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ABO COVID-19 Statement

On March 13, the ABO-NCLE released the following statement. NYSSO shares it here for the information and education of our members.


March 13, 2020

Dear Eyecare Professional,

As COVID-19 (the Corona virus) continues to impact the global community, we want to update you on the steps to take to ensure safety for all eyecare professionals.

Based on guidance from the World Health Organization (WHO), the Center For Disease Control (CDC) and the American Academy of Ophthalmology (AAO), several reports suggest that the virus can cause conjunctivitis and possibly be transmitted by aerosol contact with conjunctiva. Patients who present for conjunctivitis who also have fever and respiratory symptoms including cough and shortness of breath could represent cases of COVID-19 even if they have not traveled internationally or been in contact with anyone that has traveled internationally. Although viral conjunctival infection is usually caused by adenovirus, COVID-19 may cause ocular signs and symptoms, including photophobia, irritation, conjunctival injection and watery discharge. These are predominantly self-limited but may require supportive care. Ocular discharge and tears are a potential source of contamination and the eye is also a route of exposure, so personal protection is required for the patient and their care team.

Protection for the mouth, eyes and nose when caring for patients is recommended, whether they are potentially infected with corona virus or not. The virus that causes COVID-19 is very likely susceptible to the same alcohol and bleach-based disinfectants that ophthalmic offices commonly use to disinfect ophthalmic instruments and office furniture. The same disinfection practices already used to prevent office-based spread of other viral pathogens are recommended before and after every patient encounter. As eyecare professionals, you are touching faces and ears, pulling back hair to see the temple fit - all things that could easily pass on the COVID-19.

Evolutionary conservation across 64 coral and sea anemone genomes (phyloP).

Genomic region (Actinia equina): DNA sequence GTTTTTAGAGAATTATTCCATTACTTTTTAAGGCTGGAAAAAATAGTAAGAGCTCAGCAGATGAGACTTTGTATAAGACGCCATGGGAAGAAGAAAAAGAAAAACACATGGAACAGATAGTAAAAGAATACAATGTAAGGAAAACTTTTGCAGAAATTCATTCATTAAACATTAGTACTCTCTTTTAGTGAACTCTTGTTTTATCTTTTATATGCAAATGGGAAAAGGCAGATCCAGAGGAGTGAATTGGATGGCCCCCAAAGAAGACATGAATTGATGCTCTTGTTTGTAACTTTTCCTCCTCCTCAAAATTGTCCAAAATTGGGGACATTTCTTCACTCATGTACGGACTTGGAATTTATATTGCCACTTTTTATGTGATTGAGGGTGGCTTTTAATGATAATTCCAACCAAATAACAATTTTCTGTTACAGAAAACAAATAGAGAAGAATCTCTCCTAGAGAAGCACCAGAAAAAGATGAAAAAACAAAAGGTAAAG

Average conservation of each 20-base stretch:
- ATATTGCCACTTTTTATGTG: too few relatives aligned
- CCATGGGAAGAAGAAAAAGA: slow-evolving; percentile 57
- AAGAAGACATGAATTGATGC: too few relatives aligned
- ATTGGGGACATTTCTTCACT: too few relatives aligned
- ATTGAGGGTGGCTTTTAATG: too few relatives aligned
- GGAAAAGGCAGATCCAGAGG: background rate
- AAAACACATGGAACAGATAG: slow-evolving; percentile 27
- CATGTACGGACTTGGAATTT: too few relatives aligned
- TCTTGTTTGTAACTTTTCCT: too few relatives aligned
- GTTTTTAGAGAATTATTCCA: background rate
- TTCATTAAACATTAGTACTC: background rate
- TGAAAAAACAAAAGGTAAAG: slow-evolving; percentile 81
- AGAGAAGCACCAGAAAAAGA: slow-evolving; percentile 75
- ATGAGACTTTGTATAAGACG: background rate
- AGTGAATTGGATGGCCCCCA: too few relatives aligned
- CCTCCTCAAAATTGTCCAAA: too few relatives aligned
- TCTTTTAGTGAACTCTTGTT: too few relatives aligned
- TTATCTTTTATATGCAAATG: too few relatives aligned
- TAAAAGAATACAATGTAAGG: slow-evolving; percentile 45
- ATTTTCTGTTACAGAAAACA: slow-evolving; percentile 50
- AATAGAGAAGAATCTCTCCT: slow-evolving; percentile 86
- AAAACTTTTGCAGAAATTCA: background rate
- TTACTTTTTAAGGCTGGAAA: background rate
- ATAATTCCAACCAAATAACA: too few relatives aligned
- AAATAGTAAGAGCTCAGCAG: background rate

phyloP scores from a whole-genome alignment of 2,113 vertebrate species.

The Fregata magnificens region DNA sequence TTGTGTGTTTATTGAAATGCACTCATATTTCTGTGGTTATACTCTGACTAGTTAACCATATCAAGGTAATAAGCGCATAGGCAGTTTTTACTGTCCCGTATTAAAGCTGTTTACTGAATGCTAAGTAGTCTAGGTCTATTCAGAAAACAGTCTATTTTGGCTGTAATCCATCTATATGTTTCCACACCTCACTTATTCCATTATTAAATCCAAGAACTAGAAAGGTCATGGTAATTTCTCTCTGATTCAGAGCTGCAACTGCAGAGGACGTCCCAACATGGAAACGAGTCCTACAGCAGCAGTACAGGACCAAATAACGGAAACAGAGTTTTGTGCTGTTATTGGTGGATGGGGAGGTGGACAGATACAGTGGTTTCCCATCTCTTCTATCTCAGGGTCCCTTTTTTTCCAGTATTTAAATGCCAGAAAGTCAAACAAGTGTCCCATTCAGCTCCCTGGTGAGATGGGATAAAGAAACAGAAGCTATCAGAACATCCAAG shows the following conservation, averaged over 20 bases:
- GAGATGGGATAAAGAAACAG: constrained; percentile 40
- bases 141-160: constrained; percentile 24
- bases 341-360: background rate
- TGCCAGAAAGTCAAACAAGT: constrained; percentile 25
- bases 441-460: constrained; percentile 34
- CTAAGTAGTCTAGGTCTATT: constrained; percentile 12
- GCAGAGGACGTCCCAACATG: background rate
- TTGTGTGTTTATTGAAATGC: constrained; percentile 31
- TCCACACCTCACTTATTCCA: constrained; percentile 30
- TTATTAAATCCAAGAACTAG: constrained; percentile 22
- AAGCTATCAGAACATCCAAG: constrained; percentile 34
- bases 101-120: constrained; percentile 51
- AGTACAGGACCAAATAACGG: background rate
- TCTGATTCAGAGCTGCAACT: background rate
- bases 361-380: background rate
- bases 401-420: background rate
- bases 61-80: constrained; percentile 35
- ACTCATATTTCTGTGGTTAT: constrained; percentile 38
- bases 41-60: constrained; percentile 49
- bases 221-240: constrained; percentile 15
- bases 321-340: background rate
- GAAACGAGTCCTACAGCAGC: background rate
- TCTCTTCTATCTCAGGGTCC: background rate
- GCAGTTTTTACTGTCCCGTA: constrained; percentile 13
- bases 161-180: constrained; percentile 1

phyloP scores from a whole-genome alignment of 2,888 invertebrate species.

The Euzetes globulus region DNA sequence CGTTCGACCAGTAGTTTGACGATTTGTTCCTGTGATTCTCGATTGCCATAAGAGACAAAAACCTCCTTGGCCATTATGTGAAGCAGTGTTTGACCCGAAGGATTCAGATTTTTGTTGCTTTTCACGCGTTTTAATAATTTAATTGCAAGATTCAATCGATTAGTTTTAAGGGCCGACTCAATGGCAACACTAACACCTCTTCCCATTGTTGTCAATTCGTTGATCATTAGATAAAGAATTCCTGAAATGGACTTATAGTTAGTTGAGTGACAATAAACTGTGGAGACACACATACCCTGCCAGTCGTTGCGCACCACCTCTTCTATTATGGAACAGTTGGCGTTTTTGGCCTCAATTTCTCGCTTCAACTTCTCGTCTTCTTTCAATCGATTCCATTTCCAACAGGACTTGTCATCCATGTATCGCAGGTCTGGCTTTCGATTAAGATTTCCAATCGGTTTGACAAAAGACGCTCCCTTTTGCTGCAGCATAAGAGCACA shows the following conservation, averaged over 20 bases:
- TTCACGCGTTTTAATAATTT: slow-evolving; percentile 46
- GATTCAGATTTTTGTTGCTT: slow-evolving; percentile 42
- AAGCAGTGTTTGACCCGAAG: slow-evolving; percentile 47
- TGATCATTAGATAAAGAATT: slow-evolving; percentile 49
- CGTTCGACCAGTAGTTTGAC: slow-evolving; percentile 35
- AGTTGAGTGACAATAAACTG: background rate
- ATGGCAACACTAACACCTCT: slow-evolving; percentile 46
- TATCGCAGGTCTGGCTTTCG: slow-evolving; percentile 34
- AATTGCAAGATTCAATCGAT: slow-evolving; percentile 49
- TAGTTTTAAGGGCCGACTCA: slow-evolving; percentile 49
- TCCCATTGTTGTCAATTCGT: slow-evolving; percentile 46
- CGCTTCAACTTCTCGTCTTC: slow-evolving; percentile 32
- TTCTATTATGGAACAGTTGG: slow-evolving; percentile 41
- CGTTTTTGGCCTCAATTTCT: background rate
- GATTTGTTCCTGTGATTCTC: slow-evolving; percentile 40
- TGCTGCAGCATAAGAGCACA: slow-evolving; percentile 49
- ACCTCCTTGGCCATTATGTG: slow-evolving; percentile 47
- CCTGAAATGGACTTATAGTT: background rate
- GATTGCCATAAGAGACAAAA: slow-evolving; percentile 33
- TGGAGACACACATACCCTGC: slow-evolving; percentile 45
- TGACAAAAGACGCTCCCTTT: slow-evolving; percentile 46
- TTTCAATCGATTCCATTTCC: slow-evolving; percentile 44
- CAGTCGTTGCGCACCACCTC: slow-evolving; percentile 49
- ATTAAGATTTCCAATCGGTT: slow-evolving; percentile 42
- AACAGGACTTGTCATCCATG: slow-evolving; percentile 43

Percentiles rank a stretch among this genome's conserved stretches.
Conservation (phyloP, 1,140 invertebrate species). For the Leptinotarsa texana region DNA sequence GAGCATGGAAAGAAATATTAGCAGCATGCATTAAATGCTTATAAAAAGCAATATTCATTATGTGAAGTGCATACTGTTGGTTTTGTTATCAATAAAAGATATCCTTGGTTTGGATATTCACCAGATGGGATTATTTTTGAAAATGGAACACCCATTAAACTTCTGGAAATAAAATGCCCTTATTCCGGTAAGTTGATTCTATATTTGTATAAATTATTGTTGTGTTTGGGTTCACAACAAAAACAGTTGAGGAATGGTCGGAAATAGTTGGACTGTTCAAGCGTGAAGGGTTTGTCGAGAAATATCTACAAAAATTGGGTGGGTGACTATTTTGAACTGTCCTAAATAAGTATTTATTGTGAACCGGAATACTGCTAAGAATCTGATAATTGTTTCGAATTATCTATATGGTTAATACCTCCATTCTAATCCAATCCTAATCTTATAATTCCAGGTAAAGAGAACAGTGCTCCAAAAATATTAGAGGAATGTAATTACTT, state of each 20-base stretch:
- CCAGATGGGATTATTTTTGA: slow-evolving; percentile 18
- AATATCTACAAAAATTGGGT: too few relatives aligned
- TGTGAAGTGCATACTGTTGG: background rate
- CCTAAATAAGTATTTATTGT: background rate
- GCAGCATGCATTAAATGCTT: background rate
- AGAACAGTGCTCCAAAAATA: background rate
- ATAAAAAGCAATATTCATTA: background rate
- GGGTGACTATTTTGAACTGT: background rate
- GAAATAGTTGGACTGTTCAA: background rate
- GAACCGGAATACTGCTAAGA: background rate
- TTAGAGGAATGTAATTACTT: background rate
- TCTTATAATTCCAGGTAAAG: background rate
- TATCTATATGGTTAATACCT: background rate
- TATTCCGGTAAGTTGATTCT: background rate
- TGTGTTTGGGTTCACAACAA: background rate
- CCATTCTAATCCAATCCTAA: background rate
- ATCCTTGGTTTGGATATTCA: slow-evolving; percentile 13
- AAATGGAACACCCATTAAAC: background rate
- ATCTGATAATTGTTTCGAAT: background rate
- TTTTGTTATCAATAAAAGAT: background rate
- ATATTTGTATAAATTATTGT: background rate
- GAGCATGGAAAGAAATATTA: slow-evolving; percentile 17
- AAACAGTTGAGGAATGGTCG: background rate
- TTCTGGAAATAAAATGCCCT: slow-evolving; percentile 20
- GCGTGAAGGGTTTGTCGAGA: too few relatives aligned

There is currently no vaccine to prevent COVID-19. The best way to prevent illness is to avoid being exposed to this virus. Vigilance and good hygiene-thorough handwashing, using gloves, eye protection, appropriate face mask, disinfecting equipment and other recommendations provided by the CDC-in the office when in contact with bodily fluids, such as tears, can help prevent infection. It is important to proactively reinforce such infection mitigation techniques with doctors and staff, no matter the size of the office setting. The virus is thought to spread mainly from person-to-person, between people who are in close contact with one another (within about 6 feet) through respiratory droplets produced when an infected person coughs or sneezes. These droplets can land in the mouths or noses of people who are nearby or possibly be inhaled into the lungs.

Close contact can occur while caring for a patient, including: being within approximately 6 feet (2 meters) of a patient with COVID-19 for a prolonged period of time; having direct contact with infectious secretions from a patient with COVID-19. Infectious secretions may include sputum, serum, blood, and respiratory droplets. If close contact occurs while not taking all recommended vigilance and good hygiene precautionary measures, healthcare personnel may be at risk of infection.

Healthcare personnel caring for patients with confirmed or possible COVID-19 should adhere to CDC recommendations for infection prevention and control: Assess and triage these patients with acute respiratory symptoms and risk factors for COVID-19 to minimize chances of exposure, including placing a facemask on the patient and placing them in an examination room with the door closed; Use Standard and Transmission-Based Precautions when caring for patients with confirmed or possible COVID-19; Perform hand hygiene with alcohol-based hand rub before and after all patient contact, contact with potentially infectious material, and before putting on and upon removal of protective gear, including gloves. Use soap and water if hands are visibly soiled.

Please have a talk with your office manager or doctor and/or staff. We will be working hard to communicate with all certificants and will send emails and post updates as necessary.

Together we will get through these challenges.

Board of Directors and Staff at ABO-NCLE

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